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This article examines the benefits and differences of bilingual children’s linguistic and cognitive development.

Background: This article examines the benefits and differences of bilingual children’s linguistic and cognitive development.

Hypotheses: N/A

Methodology and Participants: The authors of this study tested 104 six year olds, attending public school in Toronto, on multitasking ability as well as vocabulary development and acquisition of grammar rules. Participants included monolingual English speaking children, Spanish-English bilinguals, French-English bilinguals, and Chinese-English bilinguals.

Conclusion: Results revealed that bilingual children were significantly more capable in the multitasking measure and metalinguistic awareness measures, but their vocabulary and grammar developed more slowly, likely, because the bilingual children were learning two sets of vocabulary and two grammar systems. It was also noted that monolingual and bilingual participants came from similar socioeconomic backgrounds, unlike many previous studies comparing language abilities between monolingual and bilingual children. This is important in teasing out effects of bilingualism versus socioeconomic status in language measures.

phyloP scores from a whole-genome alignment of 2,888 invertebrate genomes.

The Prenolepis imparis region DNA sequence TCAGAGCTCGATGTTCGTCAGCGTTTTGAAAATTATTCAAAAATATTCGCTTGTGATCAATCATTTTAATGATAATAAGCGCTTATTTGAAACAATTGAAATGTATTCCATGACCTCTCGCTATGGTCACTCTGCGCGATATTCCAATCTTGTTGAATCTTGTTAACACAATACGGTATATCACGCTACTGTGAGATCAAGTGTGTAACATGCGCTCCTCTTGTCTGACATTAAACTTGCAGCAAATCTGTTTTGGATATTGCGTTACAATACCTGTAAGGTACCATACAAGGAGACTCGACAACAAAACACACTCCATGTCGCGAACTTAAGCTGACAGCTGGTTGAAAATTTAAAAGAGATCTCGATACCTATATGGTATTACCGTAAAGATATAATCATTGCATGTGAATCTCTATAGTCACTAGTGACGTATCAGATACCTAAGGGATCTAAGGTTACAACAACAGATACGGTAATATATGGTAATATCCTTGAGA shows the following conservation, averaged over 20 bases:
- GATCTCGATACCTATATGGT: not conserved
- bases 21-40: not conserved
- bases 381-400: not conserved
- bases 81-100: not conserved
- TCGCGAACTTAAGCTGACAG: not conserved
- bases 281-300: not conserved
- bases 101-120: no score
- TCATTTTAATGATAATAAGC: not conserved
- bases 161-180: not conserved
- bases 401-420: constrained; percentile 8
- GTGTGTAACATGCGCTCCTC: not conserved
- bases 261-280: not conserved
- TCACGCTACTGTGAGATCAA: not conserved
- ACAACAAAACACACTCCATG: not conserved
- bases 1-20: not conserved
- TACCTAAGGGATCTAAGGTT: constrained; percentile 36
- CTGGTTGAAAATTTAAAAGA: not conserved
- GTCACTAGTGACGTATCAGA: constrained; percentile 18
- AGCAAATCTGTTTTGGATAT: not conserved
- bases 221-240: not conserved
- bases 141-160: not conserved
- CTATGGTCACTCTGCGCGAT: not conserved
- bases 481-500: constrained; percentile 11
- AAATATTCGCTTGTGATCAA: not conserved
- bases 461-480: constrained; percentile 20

Relevance to the Field: This research proves that bilingualism is in no way harmful for a child. Bilingualism has no effect on one’s intelligence and positive effects on many aspects of development. Unfortunately, many professionals erroneously believe that bilingualism may be detrimental to children’s cognitive and linguistic development. Clinicians should be aware of the current research regarding bilingualism for their clients, especially those who are from culturally and linguistically diverse homes. Clinicians should believe and advocate to others that bilingualism benefits many aspects of development such as metalinguistic awareness and cognitive skills. Additionally, assessment of vocabulary (semantic) growth should bear in mind that the child is learning two sets of vocabulary. Clinicians should have the information and tools available to help families support linguistic development of all languages that are important to the family.

Barac, R., & Bialystok, E. (2011). Cognitive development of bilingual children. Language Teaching44(1), 36-54.